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Taking one last look in the mirror before settling down for the night, I was taken aback by what I saw.

Breast cancer surgery had disfigured my body.  Two weeks into chemotherapy and I was  bald as an eagle.  “You really are quite a mess,” I said out loud to myself.

“Add to that the loss of your husband only a few months ago and the fact that you are alone in the house as you go to bed.   You really should be quite devastated.”

Continuing this one-person conversation, I replied, “But somehow I am content.”

Content.  What does it mean?  How does one become content?

My dictionary defines it as “happy enough with what one has or is; not desiring something more or different; satisfied.”

Back in my high school days someone once described me as being like a contented cow.  Not taking it as a compliment then, after reading the definition of “contented,” I rather like the word.  It shares the same meaning as content:  “contented ―having or showing no desire for something more or different; satisfied.”

When I am tempted to fall into self-pity and discontent, I am reminded of oft-heard Bible verses written by the Apostle Paul, verses that have taken on new meaning to me in my present circumstances. Paul lauds contentment ― which is “the state, quality, or fact of being contented” ―as a virtue.  He writes in1 Timothy 6:6 (NASB): “But godliness actually is a means of great gain when accompanied by contentment.”

In Philippians 4:11, he states, “Not that I speak in respect of want, for I have learned to be content in whatever circumstances I am.”  He goes on to describe in verse 12 the full gamut of his personal experience: “I know how to get along with humble means, and I also know how to live in prosperity; in any and every circumstance, I have learned the secret of being filled and going hungry, both of having abundance and suffering need.”

I personally have found Paul’s God-given, God-focused secret to contentment to be true and can proclaim with him his words in verse 13:  “I can do all things through Him who strengthens me.”

As Paul shares his physical weakness, his “thorn in the flesh,” in 2 Corinthians 12:7-10, he credits his contentment to the grace, power, and strength he has in Christ even in the midst of suffering. He summarizes his train of thought in verse 10:  “Therefore I am well content with weaknesses, with insults, with distresses, with persecutions, with difficulties, for Christ’s sake; for when I am weak, then I am strong.”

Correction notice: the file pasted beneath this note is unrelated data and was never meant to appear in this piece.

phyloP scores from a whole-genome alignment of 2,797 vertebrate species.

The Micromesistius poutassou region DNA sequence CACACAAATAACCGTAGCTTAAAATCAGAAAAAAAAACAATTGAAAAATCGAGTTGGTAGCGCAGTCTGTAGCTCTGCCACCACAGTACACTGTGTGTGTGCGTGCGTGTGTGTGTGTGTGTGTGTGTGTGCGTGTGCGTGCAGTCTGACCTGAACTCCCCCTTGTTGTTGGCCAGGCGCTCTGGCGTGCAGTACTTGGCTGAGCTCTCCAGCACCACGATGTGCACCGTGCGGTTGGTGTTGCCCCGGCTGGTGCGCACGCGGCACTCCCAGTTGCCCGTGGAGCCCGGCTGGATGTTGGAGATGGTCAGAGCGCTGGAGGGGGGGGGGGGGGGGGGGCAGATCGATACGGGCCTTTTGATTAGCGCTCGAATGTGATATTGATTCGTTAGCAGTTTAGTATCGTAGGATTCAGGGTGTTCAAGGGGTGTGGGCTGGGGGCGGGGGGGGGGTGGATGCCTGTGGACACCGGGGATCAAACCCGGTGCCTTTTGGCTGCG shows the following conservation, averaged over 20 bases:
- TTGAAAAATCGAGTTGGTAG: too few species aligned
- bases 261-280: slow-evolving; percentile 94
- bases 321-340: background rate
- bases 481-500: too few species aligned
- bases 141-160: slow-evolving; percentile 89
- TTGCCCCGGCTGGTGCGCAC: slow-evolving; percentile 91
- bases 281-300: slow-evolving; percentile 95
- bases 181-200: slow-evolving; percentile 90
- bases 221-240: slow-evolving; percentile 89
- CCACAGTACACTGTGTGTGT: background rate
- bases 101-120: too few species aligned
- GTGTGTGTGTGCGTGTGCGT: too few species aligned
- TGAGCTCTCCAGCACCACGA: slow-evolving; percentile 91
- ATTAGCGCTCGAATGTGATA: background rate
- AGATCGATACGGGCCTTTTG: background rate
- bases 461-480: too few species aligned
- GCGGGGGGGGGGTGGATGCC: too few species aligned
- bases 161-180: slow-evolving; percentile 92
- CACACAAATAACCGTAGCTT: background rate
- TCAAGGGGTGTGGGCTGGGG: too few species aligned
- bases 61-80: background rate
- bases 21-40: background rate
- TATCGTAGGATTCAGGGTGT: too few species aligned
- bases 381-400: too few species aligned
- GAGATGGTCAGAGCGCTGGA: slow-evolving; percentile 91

The writer of the book of Hebrews shares Paul’s philosophy when he advocates “being content with what you have” (Hebrews 13:5). And his reasoning?  “For He Himself has said, ‘I will never desert you, nor will I ever forsake you,’ so that we confidently say, ‘The Lord is my helper, I will not be afraid.  What will man do to me?’”

In addition to the ingredients of God’s grace, power, and strength in the recipe for contentment, God’s constant and abiding presence and help removes discontent, loneliness, and fear.

In his book, The Lord is My Shepherd: Resting in the Peace and Power of Psalm 23, Robert J. Morgan writes: “When the Lord is our Shepherd, that is enough. He is enough.  Enough to meet our needs, calm our nerves, clear our vision, restore our souls, ensure our future, and bless our day” (p.xv).

Continuing in verse 2 of Psalm 23, we learn the source of contentment: “He makes me to lie down in green pastures; he leads me beside the still waters.” Morgan says of this verse:  “When our Shepherd is near us, our minds can relax.  Anxious thoughts retreat in the presence of the Lord and His Word and His promises.  Contentment comes as we realize that He is all we need and He meets all our needs.  That knowledge imparts an attitude of quietness of spirit” (p. 54).

Morgan adds, “Contentment is saying, ‘The world may be coming apart at the seams, but I’m holding together because of Jesus.  Though sometimes confused and occasionally confounded, I have a basis for blessed contentment in His compassion and power (p.57).’”  He continues, “Instead of reminding yourself of what you crave, remind yourself of what you have. . . And be thankful” (p.57).

I would never have chosen to lose my husband and be diagnosed with breast cancer all in the same year (or any time for that matter).  I would not particularly want to experience it all over again.  And to be honest, there are days when I struggle a bit.  But I would not change for a minute what I have learned and how I have grown spiritually and as a person through the experience.  I treasure the peace and contentment I find in the midst of my circumstances when I practice God’s principles.

So maybe my friend was wrong.  I am a contented sheep, not a contented cow.    With his grace, strength, power, and presence in my life, I am satisfied with what I have because the Lord is My Shepherd.  I do not desire something more or different.

The Lord is my Shepherd, and that is enough. I am thankful.

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